Ordinary Grace by William Kent Krueger

Ordinary Grace by William Kent Krueger

I finished reading this novel today (as an Ebook on my Nook) for my Third Tuesday Book Club meeting (to be held tomorrow, Tuesday, November 17th, 2015); it was not hard to do, as this is the kind of book that is very difficult to put down. It is about coming of age, and grief, and responsibility, and was a book that I very much enjoyed reading.

It is the summer of 1961 in the small town of New Bremen, Minnesota; our narrator, speaking from across the years, is thirteen year old Frank Drum. His father is the Methodist minister in town (and for two other, smaller towns); when his father and mother married, his father was going to be a lawyer, but the Second World War radically changed his goals. His mother is not quite the typical minister’s wife; she smokes, drinks (in the privacy of her own home), and is musically gifted, running the choirs and music in the three congregations. Frank’s sister Ariel is even more musically gifted; she has graduated from high school, has been going steady with Karl Brandt (son of the richest family in town), and she is being mentored by Emil Brandt, the world-renowned musician who was blinded in the war, who lives with his deaf and autistic sister Lisle. (Franks’s mother grew up in New Bremen, and at one time was engaged to be married to Emil, before he went to New York to make his fortune before the war.) The family is rounded out by Jake, Frank’s eleven year old brother and his constant companion, who stutters so badly when speaking in public or when upset that he is largely silent when not with the family.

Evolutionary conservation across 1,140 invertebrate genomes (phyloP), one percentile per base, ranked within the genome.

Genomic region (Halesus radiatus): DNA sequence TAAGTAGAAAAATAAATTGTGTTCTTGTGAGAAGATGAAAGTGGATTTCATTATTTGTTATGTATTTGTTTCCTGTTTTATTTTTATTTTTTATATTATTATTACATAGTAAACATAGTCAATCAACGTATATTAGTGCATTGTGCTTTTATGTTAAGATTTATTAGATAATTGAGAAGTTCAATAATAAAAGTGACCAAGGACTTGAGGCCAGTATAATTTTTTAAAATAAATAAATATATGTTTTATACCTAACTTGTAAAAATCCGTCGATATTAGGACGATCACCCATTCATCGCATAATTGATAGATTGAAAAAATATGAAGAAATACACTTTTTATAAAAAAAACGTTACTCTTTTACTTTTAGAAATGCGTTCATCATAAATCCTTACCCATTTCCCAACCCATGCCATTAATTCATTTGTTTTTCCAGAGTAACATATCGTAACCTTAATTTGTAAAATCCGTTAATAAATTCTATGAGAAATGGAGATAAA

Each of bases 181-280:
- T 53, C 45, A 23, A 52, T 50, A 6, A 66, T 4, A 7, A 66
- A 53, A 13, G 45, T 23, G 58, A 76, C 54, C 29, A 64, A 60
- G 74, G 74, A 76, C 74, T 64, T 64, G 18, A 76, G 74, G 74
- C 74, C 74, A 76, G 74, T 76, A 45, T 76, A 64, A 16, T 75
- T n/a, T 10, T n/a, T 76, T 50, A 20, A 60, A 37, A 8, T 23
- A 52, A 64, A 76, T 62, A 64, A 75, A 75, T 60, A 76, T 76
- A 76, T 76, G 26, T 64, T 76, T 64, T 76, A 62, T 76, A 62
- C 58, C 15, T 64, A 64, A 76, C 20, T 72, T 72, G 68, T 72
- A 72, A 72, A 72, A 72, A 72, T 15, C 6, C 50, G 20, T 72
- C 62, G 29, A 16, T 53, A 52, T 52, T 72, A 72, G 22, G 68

The action of the novel takes place during this summer, and by the end of the summer there have been five deaths, all of which affect Frank and his family in different ways; the third death in particular is one that breaks Frank’s heretofore life open. Without giving any details away, it is safe to say that Frank, by the end of the summer, has ceased to be merely a kid and has become, if not grown up, at least not a child any longer.

I very much enjoyed reading this book (which won the Edgar Award for Best Novel of 2013), and I anticipate a good discussion of this book for our last Third Tuesday Book Club meeting of the year.

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